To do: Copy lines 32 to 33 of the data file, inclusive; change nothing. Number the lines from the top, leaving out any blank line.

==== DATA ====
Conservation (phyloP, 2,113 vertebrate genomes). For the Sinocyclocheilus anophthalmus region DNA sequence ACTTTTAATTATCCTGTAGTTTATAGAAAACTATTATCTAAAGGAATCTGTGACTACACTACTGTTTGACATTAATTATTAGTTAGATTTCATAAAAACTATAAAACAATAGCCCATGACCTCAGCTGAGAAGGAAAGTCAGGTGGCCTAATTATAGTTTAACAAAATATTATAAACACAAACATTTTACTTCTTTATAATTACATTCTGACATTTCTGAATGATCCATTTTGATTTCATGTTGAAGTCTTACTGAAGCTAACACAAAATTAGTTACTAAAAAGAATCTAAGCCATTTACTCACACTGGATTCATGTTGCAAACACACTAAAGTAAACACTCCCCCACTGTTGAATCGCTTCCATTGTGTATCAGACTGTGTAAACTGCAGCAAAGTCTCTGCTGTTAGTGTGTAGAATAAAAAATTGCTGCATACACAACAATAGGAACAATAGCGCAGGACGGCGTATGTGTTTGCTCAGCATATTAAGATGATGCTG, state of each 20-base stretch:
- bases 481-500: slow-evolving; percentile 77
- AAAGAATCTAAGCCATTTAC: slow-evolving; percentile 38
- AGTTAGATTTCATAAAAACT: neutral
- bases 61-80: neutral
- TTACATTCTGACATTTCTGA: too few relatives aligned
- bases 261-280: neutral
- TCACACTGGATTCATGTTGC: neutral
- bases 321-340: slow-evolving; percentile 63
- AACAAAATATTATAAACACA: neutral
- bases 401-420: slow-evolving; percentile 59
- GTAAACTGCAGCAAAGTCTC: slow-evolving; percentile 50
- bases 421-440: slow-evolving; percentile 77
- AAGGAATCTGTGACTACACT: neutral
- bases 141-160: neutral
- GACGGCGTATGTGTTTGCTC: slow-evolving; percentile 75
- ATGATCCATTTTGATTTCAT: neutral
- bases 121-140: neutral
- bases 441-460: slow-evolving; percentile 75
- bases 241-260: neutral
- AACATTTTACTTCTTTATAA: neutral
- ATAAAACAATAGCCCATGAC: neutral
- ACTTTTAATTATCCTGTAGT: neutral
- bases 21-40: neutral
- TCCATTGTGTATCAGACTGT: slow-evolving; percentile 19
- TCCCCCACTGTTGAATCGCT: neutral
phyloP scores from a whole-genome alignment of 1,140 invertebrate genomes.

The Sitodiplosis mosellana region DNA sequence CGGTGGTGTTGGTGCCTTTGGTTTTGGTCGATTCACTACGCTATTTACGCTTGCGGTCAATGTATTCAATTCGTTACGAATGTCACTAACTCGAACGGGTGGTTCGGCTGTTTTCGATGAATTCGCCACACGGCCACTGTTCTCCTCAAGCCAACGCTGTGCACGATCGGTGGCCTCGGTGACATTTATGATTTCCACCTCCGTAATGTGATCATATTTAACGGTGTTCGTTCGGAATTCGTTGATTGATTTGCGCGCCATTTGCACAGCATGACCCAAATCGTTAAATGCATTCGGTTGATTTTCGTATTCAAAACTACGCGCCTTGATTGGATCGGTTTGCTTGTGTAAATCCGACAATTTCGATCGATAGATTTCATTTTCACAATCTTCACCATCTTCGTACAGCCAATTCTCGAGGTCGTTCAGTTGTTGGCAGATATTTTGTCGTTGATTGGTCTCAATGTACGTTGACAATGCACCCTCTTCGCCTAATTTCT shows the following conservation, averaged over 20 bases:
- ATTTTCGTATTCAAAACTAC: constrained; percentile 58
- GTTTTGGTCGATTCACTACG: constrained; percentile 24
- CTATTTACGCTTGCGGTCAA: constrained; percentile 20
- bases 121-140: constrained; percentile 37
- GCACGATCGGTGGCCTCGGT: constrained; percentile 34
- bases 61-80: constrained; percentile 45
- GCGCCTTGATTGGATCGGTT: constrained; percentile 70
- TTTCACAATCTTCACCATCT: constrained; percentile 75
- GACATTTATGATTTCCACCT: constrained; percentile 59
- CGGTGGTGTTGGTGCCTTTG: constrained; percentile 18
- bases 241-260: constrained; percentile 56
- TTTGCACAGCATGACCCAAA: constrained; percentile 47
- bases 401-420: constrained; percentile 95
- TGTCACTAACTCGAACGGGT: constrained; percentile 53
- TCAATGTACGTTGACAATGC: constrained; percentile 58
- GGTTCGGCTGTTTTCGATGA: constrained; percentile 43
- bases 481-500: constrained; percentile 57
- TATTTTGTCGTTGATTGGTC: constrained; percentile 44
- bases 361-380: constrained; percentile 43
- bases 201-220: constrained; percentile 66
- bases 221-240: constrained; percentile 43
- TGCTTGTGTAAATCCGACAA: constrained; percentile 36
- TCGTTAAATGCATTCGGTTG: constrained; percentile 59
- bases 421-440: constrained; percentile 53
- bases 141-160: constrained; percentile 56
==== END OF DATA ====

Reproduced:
- bases 121-140: constrained; percentile 37
- GCACGATCGGTGGCCTCGGT: constrained; percentile 34